The Heller collection contains high-quality gold and silver objects, ranging in time from the mid-sixteenth century to the twentieth, largely from Central European centers of goldsmith art. All the important German centers of gold work are represented, as well as – for biographical reasons – those of Hungary and Transylvania. One of the four volumes mentioned above was dedicated to goldsmith objects from this territory in the collection. In the Museum für Angewandte Kunst Frankfurt, this magnificent collection will be permanently housed in a room of its own in the Historische Villa Metzler. The tasteful exhibition setting allows the visitor to trace the principles of ornamental design from the Renaissance to Art Nouveau.

Flask with lid, 1670. Neusohl 
(Besztercebány / Banská Bystrica)
© Museum für Angewandte Kunst Frankfurt

This text and the images are based on the press release issued by the MAK Frankfurt (and also available in German). You can find an image gallery at hr-online.de.

If you are interested in such collection of gold and silver, you may want to read my earlier posts about the recent sale of Hungarian and Transylvanian goldsmith objects from the Herzog collection, or about the goldsmith objects which entered the Metropolitan Museum last year from the Salgó collection (see also part II and part III).

Monday, May 16, 2011

Hungarian silver on sale in NYC

Nautilus cup
Nagyszeben, mid-17th century 

About 30 precious silver and goldsmith works from Hungary and Transylvania will be auctioned off at Christie's New York tomorrow (17 May 2011). (Sale 2447: Important English, Continental and American Silver and Gold). The pieces in question are all Renaissance and Baroque works, mainly dating from the 17th century. Before WWII, the objects all belonged to the Herzog collection. The collection of Baron Mór Lipót Herzog, a wealthy Jewish magnate in Budapest was one of the largest of its time in Hungary, which got largely dispersed during the war. The silver objects in the collection were last fully documented in a 1930 inventory, and most of the pieces were on view for the last time at various exhibitions at Budapest's Museum of Applied Arts at around that time. The pieces have been recorded as wartime victims of looting, and their whereabouts were unknown until this sale.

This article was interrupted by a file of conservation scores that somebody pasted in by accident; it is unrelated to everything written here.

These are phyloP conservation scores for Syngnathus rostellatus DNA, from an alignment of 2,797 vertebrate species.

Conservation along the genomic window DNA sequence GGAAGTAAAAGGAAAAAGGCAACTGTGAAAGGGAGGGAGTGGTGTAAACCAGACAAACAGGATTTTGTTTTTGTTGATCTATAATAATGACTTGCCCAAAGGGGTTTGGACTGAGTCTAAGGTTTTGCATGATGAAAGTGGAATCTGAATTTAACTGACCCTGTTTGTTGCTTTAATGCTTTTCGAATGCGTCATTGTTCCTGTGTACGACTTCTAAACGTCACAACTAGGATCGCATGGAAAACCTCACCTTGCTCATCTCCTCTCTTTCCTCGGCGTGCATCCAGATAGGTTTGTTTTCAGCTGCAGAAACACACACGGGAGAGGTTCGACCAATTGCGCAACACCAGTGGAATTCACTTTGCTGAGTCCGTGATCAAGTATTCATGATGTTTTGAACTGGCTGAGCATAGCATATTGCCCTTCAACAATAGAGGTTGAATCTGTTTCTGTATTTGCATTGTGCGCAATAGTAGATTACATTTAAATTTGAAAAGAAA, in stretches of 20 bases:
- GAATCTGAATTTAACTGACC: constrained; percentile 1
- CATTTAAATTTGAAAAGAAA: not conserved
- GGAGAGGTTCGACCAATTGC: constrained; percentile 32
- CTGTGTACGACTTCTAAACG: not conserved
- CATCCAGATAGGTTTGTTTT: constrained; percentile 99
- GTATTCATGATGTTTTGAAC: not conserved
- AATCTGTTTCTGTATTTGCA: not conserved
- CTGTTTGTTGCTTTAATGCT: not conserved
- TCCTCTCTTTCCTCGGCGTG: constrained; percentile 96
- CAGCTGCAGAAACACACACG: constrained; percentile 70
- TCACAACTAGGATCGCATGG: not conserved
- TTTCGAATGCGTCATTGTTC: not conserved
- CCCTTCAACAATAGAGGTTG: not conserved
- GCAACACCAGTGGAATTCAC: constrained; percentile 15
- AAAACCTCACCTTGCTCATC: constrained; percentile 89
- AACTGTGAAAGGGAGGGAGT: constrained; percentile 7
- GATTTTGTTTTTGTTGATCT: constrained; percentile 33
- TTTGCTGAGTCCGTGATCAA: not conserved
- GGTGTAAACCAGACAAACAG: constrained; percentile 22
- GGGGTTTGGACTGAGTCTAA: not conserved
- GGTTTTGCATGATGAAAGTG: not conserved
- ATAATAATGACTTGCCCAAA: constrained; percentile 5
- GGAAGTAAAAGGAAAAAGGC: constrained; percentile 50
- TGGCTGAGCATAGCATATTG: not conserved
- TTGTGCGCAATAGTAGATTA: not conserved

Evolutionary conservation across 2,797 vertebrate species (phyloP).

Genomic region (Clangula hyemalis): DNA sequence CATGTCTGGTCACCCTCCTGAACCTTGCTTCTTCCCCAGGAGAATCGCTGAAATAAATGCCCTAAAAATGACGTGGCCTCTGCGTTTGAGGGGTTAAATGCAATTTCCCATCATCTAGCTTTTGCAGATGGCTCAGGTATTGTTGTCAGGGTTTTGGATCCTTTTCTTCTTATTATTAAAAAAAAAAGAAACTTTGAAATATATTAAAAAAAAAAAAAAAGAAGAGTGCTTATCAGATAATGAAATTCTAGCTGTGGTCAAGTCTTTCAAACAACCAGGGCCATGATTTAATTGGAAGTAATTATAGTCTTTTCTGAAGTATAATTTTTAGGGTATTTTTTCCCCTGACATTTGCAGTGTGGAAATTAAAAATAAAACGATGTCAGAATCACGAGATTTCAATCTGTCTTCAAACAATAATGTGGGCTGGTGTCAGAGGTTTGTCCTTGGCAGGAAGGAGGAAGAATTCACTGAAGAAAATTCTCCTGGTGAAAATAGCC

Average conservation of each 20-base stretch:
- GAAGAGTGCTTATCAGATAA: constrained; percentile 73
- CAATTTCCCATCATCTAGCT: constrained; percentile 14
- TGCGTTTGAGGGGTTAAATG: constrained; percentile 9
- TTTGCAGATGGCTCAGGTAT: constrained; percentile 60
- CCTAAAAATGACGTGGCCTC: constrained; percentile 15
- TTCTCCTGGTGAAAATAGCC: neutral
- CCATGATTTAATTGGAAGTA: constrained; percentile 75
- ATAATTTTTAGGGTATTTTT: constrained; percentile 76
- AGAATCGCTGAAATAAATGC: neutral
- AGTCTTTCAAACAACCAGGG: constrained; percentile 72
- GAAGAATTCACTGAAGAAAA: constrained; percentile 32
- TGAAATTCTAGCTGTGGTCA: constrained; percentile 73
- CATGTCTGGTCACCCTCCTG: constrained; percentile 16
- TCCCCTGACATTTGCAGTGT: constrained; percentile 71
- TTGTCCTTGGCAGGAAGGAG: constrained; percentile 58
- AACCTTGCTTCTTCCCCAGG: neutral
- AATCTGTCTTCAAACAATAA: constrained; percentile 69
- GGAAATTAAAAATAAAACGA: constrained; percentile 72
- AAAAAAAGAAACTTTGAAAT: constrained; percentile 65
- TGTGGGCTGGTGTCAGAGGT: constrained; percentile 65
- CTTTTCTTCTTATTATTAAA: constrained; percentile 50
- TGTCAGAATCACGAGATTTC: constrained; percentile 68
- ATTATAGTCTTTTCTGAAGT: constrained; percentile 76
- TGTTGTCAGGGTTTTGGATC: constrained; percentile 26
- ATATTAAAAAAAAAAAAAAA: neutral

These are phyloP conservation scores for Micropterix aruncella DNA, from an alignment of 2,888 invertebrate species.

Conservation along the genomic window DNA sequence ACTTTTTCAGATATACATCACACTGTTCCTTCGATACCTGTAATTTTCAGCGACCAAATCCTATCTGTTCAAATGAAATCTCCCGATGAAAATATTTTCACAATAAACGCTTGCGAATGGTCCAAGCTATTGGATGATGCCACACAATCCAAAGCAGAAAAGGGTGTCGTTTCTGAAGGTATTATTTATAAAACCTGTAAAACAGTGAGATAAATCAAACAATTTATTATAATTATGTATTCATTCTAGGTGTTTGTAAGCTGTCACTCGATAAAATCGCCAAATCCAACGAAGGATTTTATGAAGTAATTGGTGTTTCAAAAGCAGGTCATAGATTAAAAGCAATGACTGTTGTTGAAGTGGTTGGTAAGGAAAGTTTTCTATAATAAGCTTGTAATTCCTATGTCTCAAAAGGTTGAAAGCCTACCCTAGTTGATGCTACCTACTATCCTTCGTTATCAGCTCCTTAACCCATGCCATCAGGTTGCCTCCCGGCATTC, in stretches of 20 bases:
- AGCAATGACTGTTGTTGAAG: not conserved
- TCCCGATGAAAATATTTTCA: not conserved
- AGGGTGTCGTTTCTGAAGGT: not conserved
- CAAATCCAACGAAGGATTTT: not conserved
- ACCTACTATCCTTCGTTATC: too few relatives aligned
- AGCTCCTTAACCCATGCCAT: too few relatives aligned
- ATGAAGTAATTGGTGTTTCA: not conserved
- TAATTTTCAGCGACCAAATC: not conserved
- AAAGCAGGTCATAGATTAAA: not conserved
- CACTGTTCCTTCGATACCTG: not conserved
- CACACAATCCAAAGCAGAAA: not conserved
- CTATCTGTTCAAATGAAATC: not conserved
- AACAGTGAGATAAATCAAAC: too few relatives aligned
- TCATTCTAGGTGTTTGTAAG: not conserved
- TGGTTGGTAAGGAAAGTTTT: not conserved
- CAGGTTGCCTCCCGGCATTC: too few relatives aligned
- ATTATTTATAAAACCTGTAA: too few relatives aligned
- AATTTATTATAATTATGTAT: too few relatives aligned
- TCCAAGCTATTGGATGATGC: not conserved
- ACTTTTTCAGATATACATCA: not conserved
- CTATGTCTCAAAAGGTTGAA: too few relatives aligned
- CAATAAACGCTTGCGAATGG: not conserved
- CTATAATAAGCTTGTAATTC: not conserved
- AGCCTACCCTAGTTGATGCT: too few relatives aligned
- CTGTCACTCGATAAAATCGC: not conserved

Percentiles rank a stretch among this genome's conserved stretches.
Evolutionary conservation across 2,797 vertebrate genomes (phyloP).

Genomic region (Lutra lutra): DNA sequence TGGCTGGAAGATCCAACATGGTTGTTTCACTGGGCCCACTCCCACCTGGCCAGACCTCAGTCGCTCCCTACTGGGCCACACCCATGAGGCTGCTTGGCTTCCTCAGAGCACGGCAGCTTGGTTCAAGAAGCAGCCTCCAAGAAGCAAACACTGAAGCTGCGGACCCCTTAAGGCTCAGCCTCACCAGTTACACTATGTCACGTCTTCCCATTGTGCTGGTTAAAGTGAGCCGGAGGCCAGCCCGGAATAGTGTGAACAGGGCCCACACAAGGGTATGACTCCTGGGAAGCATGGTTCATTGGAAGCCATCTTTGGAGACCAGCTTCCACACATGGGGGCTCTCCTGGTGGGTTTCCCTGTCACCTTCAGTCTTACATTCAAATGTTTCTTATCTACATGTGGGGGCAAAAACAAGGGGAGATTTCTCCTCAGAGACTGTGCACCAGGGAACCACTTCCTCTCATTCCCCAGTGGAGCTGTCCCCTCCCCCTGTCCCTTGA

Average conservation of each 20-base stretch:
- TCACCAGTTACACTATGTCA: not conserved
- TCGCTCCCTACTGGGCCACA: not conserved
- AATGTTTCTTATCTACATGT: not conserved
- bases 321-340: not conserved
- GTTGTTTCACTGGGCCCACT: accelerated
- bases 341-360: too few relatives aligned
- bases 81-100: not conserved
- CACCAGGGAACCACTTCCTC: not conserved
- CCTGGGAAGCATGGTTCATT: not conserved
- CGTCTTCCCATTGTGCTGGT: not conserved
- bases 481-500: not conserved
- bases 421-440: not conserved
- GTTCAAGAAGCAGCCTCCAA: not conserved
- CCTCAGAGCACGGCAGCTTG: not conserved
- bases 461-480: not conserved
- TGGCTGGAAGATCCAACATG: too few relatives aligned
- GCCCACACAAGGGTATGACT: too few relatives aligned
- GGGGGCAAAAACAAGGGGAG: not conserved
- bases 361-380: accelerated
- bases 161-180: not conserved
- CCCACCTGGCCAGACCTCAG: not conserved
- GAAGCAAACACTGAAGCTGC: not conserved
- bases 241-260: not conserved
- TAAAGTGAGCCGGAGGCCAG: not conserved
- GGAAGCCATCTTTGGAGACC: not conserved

The New York Times also wrote on the sale, and has this to say about the provenance of the objects, based on a telephone interview with the anonymous seller: "a Herzog family member had managed to bring the pieces to New York at some point. The family had long kept them in storage."


You can browse the objects on the website of Christie's, where a full e-catalogue and a slideshow of objects is also avaliable. When browsing the auction catalogue, the lots in question go from Lot 99 to 127 + lot 132.

17th century pendant with St. George  

Many objects from the Herzog collection are of course embroiled in restitution cases. Record-setting pieces, like the recently restituted portrait of Sigismund Baldinger by Georg Pencz have come to the market from the collection (Christie's sale 7862 of last year). Currently there is a major lawsuit going on, as heirs of the Herzog family sued the Hungarian state for objects kept in various Hungarian public collections. The emergence of these Hungarian silver objects among these circumstance is definitely most interesting.

Nevertheless, after the best pieces of the Salgó collection entered the Metropolitan Museum, it would be nice to see these pieces stay together as well, and - preferably - enter a public collection.